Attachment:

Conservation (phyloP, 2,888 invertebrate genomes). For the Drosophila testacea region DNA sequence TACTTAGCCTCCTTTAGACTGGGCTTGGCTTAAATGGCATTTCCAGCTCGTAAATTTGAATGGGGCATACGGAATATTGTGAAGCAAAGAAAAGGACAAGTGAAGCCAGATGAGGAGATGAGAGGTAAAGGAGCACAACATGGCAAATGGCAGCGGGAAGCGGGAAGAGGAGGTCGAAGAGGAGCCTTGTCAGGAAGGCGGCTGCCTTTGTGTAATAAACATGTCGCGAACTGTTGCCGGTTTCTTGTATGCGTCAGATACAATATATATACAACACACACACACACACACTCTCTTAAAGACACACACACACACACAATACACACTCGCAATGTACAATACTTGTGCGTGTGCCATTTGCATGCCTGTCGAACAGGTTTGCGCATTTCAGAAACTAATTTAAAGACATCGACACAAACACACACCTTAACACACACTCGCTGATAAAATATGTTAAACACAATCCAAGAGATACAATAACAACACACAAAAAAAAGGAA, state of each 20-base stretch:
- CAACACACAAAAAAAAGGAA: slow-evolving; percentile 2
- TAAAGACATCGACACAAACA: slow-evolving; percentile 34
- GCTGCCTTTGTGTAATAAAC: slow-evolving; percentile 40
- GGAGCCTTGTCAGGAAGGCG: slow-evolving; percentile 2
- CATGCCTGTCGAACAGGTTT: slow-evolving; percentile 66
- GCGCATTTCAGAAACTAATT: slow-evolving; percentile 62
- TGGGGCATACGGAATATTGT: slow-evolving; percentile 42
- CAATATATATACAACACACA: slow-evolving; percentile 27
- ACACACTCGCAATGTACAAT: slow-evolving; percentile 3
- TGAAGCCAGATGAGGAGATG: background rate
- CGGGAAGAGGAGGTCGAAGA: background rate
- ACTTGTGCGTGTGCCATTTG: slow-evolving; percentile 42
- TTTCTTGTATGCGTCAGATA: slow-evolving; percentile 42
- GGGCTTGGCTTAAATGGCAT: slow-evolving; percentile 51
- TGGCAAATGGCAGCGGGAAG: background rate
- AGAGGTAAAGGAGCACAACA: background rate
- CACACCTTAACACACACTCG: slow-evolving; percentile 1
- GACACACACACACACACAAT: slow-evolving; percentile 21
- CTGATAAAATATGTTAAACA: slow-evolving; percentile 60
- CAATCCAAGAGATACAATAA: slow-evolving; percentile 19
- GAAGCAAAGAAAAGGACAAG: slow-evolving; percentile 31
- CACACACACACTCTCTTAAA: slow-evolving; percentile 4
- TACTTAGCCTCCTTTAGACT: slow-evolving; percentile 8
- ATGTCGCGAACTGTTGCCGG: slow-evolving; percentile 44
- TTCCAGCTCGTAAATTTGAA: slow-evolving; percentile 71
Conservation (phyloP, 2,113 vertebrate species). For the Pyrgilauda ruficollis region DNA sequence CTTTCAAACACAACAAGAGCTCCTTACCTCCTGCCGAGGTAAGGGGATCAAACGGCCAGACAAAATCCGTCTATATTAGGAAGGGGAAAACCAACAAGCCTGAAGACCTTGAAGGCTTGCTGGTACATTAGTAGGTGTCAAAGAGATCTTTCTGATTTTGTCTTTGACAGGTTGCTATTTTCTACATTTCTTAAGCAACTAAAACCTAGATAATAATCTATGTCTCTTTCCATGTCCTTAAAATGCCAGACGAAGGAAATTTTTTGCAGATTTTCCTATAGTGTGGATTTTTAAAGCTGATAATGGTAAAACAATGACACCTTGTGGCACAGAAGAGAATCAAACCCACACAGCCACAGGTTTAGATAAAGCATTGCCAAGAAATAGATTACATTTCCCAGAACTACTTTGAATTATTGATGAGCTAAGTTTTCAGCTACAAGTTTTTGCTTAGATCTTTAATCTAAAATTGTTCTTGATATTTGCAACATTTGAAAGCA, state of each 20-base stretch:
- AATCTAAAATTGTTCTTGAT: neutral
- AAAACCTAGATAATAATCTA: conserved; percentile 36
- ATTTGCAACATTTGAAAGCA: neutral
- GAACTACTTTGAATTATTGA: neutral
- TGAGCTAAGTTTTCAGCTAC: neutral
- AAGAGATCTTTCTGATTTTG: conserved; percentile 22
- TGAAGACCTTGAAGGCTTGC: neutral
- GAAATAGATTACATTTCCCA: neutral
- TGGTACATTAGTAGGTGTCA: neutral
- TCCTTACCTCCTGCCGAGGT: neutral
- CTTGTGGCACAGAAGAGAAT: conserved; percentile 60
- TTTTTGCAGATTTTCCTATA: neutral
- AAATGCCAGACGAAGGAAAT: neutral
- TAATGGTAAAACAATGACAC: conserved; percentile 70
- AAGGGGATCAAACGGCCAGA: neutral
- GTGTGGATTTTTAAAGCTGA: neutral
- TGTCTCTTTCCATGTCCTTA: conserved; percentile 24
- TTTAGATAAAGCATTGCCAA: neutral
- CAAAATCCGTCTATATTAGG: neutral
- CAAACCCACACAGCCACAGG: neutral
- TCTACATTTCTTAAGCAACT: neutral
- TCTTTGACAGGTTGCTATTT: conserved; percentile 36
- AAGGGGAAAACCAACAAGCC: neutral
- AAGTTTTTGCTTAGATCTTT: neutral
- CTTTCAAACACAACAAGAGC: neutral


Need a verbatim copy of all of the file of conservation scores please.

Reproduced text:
Conservation (phyloP, 2,888 invertebrate genomes). For the Drosophila testacea region DNA sequence TACTTAGCCTCCTTTAGACTGGGCTTGGCTTAAATGGCATTTCCAGCTCGTAAATTTGAATGGGGCATACGGAATATTGTGAAGCAAAGAAAAGGACAAGTGAAGCCAGATGAGGAGATGAGAGGTAAAGGAGCACAACATGGCAAATGGCAGCGGGAAGCGGGAAGAGGAGGTCGAAGAGGAGCCTTGTCAGGAAGGCGGCTGCCTTTGTGTAATAAACATGTCGCGAACTGTTGCCGGTTTCTTGTATGCGTCAGATACAATATATATACAACACACACACACACACACTCTCTTAAAGACACACACACACACACAATACACACTCGCAATGTACAATACTTGTGCGTGTGCCATTTGCATGCCTGTCGAACAGGTTTGCGCATTTCAGAAACTAATTTAAAGACATCGACACAAACACACACCTTAACACACACTCGCTGATAAAATATGTTAAACACAATCCAAGAGATACAATAACAACACACAAAAAAAAGGAA, state of each 20-base stretch:
- CAACACACAAAAAAAAGGAA: slow-evolving; percentile 2
- TAAAGACATCGACACAAACA: slow-evolving; percentile 34
- GCTGCCTTTGTGTAATAAAC: slow-evolving; percentile 40
- GGAGCCTTGTCAGGAAGGCG: slow-evolving; percentile 2
- CATGCCTGTCGAACAGGTTT: slow-evolving; percentile 66
- GCGCATTTCAGAAACTAATT: slow-evolving; percentile 62
- TGGGGCATACGGAATATTGT: slow-evolving; percentile 42
- CAATATATATACAACACACA: slow-evolving; percentile 27
- ACACACTCGCAATGTACAAT: slow-evolving; percentile 3
- TGAAGCCAGATGAGGAGATG: background rate
- CGGGAAGAGGAGGTCGAAGA: background rate
- ACTTGTGCGTGTGCCATTTG: slow-evolving; percentile 42
- TTTCTTGTATGCGTCAGATA: slow-evolving; percentile 42
- GGGCTTGGCTTAAATGGCAT: slow-evolving; percentile 51
- TGGCAAATGGCAGCGGGAAG: background rate
- AGAGGTAAAGGAGCACAACA: background rate
- CACACCTTAACACACACTCG: slow-evolving; percentile 1
- GACACACACACACACACAAT: slow-evolving; percentile 21
- CTGATAAAATATGTTAAACA: slow-evolving; percentile 60
- CAATCCAAGAGATACAATAA: slow-evolving; percentile 19
- GAAGCAAAGAAAAGGACAAG: slow-evolving; percentile 31
- CACACACACACTCTCTTAAA: slow-evolving; percentile 4
- TACTTAGCCTCCTTTAGACT: slow-evolving; percentile 8
- ATGTCGCGAACTGTTGCCGG: slow-evolving; percentile 44
- TTCCAGCTCGTAAATTTGAA: slow-evolving; percentile 71
Conservation (phyloP, 2,113 vertebrate species). For the Pyrgilauda ruficollis region DNA sequence CTTTCAAACACAACAAGAGCTCCTTACCTCCTGCCGAGGTAAGGGGATCAAACGGCCAGACAAAATCCGTCTATATTAGGAAGGGGAAAACCAACAAGCCTGAAGACCTTGAAGGCTTGCTGGTACATTAGTAGGTGTCAAAGAGATCTTTCTGATTTTGTCTTTGACAGGTTGCTATTTTCTACATTTCTTAAGCAACTAAAACCTAGATAATAATCTATGTCTCTTTCCATGTCCTTAAAATGCCAGACGAAGGAAATTTTTTGCAGATTTTCCTATAGTGTGGATTTTTAAAGCTGATAATGGTAAAACAATGACACCTTGTGGCACAGAAGAGAATCAAACCCACACAGCCACAGGTTTAGATAAAGCATTGCCAAGAAATAGATTACATTTCCCAGAACTACTTTGAATTATTGATGAGCTAAGTTTTCAGCTACAAGTTTTTGCTTAGATCTTTAATCTAAAATTGTTCTTGATATTTGCAACATTTGAAAGCA, state of each 20-base stretch:
- AATCTAAAATTGTTCTTGAT: neutral
- AAAACCTAGATAATAATCTA: conserved; percentile 36
- ATTTGCAACATTTGAAAGCA: neutral
- GAACTACTTTGAATTATTGA: neutral
- TGAGCTAAGTTTTCAGCTAC: neutral
- AAGAGATCTTTCTGATTTTG: conserved; percentile 22
- TGAAGACCTTGAAGGCTTGC: neutral
- GAAATAGATTACATTTCCCA: neutral
- TGGTACATTAGTAGGTGTCA: neutral
- TCCTTACCTCCTGCCGAGGT: neutral
- CTTGTGGCACAGAAGAGAAT: conserved; percentile 60
- TTTTTGCAGATTTTCCTATA: neutral
- AAATGCCAGACGAAGGAAAT: neutral
- TAATGGTAAAACAATGACAC: conserved; percentile 70
- AAGGGGATCAAACGGCCAGA: neutral
- GTGTGGATTTTTAAAGCTGA: neutral
- TGTCTCTTTCCATGTCCTTA: conserved; percentile 24
- TTTAGATAAAGCATTGCCAA: neutral
- CAAAATCCGTCTATATTAGG: neutral
- CAAACCCACACAGCCACAGG: neutral
- TCTACATTTCTTAAGCAACT: neutral
- TCTTTGACAGGTTGCTATTT: conserved; percentile 36
- AAGGGGAAAACCAACAAGCC: neutral
- AAGTTTTTGCTTAGATCTTT: neutral
- CTTTCAAACACAACAAGAGC: neutral